HSBC's Major Says the 'Trump Premium' Will Push 10-Year Treasury Yields to 2.5%
The 10-year U.S. Treasury yield will hit levels not seen since 2014 before President-elect Donald Trump's first 100 days in office are up, says HSBC Bank PLC Global Head of Fixed Income Research Steven Major.
HSBC hiked its forecast for the 10-year yield by a full 100 basis points to 2.5 percent for the first quarter of 2017, citing the "Trump Premium" as the driving force behind this revised call. But Major, who has long bucked the vast majority of his peers in calling for an extension of the decades-long bull market for bonds, is maintaining his forecast for the 10-year yield to end 2017 at 1.35 percent as Trump's policies will "ultimately fail to deliver."
"President-elect Donald Trump made plenty of promises during the U.S. election campaign but gave very little detail," he writes in a note published late last week "We cannot afford to wait for more detail before changing our bond yield forecasts."
HSBC now sees the five-year, five-year Treasury forward rate returning to its 2015 highs made during the bund tantrum in short order, which would be consistent with the 10-year yield reaching 2.5 percent.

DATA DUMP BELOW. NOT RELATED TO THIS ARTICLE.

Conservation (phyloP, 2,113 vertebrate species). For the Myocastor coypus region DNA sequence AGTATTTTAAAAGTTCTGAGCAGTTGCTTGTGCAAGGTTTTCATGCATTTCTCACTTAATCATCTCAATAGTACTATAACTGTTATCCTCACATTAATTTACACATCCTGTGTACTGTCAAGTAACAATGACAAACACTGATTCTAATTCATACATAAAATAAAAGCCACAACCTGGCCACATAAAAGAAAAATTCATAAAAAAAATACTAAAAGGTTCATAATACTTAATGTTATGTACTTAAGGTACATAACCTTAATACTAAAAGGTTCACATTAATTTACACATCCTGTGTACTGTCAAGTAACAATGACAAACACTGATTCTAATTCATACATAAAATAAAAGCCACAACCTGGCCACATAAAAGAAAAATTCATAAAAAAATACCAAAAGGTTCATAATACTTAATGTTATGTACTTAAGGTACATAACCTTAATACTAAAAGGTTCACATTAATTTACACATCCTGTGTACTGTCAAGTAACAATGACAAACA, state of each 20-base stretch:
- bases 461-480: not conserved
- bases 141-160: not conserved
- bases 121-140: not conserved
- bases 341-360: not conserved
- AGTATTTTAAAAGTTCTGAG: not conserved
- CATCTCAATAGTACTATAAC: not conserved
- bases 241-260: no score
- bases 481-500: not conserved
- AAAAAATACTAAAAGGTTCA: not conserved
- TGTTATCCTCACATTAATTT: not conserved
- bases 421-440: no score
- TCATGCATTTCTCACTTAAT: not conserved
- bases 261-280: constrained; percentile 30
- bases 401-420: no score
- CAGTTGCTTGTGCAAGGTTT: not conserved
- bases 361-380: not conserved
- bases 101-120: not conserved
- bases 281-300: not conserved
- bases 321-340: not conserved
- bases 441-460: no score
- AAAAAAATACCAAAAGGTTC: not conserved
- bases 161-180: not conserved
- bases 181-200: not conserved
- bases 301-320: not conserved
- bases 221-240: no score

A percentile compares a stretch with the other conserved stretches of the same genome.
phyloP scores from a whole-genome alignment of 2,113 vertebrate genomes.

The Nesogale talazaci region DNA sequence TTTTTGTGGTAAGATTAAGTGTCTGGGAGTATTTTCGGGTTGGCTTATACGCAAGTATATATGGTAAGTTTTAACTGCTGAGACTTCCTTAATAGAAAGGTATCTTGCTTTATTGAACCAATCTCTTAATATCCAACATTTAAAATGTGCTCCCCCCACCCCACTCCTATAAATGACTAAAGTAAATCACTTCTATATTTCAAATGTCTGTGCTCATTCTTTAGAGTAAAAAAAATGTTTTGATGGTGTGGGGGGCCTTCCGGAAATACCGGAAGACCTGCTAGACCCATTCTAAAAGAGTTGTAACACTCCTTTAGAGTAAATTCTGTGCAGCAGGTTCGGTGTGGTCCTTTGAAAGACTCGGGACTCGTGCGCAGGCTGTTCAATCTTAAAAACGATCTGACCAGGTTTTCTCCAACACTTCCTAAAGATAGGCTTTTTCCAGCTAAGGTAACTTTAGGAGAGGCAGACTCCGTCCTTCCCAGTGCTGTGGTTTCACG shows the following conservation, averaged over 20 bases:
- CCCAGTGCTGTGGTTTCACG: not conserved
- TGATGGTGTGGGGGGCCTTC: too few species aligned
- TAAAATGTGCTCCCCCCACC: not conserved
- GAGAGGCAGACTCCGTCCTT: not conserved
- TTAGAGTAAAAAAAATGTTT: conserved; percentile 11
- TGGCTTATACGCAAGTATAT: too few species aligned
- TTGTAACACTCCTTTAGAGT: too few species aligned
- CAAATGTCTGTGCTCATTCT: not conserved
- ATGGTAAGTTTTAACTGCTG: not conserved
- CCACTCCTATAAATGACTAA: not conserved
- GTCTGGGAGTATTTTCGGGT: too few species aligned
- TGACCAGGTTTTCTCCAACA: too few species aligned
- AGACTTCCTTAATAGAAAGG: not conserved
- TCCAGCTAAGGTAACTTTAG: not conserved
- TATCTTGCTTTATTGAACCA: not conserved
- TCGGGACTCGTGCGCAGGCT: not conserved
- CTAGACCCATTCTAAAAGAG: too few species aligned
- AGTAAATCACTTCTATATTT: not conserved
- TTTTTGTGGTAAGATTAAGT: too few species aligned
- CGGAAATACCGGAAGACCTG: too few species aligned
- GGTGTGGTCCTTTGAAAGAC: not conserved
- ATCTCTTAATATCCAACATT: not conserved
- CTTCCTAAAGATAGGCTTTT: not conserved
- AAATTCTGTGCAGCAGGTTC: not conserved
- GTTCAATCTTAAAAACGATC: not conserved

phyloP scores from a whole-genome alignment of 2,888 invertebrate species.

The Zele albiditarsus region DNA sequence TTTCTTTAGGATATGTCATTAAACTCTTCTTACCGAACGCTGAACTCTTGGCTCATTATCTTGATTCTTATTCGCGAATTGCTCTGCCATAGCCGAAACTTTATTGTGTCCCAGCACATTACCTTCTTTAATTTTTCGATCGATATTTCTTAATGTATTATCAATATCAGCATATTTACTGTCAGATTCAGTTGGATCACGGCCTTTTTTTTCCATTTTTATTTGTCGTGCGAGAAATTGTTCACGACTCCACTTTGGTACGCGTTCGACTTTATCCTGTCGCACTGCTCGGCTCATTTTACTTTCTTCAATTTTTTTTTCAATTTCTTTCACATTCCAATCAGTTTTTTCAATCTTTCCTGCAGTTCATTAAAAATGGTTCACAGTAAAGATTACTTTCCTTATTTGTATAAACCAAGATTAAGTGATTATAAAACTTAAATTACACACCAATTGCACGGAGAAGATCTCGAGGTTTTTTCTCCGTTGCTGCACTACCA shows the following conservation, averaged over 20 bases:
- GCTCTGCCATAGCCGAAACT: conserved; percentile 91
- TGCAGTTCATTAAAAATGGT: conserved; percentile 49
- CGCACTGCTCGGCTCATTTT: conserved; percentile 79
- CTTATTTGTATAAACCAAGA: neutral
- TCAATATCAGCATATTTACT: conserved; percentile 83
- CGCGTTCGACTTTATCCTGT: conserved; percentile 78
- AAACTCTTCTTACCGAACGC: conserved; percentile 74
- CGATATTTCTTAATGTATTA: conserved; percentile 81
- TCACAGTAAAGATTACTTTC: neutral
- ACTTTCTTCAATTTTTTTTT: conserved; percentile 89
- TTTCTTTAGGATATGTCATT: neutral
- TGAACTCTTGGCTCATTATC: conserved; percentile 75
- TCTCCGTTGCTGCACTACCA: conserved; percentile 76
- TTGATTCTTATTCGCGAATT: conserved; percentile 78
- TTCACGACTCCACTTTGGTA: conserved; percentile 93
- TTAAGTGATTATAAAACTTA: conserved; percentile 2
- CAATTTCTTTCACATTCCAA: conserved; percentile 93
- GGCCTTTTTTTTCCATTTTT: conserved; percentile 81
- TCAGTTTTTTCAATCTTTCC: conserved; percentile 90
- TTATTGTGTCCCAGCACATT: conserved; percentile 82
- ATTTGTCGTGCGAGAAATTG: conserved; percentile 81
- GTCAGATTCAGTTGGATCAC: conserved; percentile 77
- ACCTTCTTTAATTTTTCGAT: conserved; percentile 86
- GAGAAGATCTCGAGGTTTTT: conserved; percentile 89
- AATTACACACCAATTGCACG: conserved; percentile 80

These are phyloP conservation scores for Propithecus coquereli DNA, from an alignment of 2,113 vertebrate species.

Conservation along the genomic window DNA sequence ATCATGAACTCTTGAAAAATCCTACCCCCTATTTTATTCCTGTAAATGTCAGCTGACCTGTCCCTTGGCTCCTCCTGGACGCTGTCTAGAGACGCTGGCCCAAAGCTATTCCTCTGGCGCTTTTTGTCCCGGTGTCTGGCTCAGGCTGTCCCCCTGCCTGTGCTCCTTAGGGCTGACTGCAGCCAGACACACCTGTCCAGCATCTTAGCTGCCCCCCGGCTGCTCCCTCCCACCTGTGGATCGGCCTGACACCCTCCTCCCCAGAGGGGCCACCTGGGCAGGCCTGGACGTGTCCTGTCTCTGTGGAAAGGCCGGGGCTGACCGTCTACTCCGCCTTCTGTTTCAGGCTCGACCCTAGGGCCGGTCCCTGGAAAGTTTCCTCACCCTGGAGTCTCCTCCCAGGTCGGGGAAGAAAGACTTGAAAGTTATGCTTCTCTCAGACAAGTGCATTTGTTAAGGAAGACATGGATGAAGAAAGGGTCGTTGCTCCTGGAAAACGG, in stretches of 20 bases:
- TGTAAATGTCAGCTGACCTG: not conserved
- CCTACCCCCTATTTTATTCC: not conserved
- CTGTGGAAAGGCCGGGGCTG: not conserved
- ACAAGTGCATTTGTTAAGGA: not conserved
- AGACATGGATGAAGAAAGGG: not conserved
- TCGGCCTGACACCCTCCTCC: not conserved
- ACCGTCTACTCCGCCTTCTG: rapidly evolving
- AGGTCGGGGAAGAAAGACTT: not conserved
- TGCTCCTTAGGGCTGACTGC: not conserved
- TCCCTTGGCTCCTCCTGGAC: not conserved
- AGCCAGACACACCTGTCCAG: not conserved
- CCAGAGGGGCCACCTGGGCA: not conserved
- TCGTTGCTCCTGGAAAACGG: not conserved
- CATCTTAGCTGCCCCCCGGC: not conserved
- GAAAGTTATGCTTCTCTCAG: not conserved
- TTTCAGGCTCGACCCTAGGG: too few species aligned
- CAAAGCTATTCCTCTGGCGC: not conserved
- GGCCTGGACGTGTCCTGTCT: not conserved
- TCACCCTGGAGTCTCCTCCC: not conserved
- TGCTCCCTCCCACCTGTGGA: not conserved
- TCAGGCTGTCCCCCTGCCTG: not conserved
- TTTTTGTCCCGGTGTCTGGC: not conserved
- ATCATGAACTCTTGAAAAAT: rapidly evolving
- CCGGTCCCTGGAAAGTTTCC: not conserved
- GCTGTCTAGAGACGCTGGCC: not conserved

U.S. Treasuries have sold off severely since the election as investors price in an acceleration in inflation thanks to Trump's promised infrastructure build-out, boosts to defense spending, and tax cuts, which will very likely entail a massive issuance of debt.
As such, Major sees the continued normalization of the term premium — or the extra compensation investors demand for taking on more duration — and the inflation risk premium as propelling yields up in the short term. But the strategist also thinks the move will prove to be self-limiting, ultimately taking more away from growth than any fiscal stimulus would add.
"We believe that if yields increase too much in the short-term then financial conditions will tighten, resulting in less growth and a constrained Fed[eral Reserve]," he writes. "Historically, shifts in supply have not changed the relationship between longer-run economic growth and interest rates."
Furthermore, the enactment of any protectionist trade policies would also be a negative for economic growth, and could prompt safe haven flows back into U.S. debt. Major is therefore sticking to his view that the 10-year yield will end 2017 at 1.35 percent.
"It is impossible to disentangle the various risk premia coming from the radical policy response, as they are not mutually exclusive and we cannot predict the sequencing," he concludes. "Our end-2017 forecast, however, remains very low, at 1.35 percent, reflecting the view that the structural drivers will continue to weigh on growth and that the new administration's policies will ultimately fail to deliver."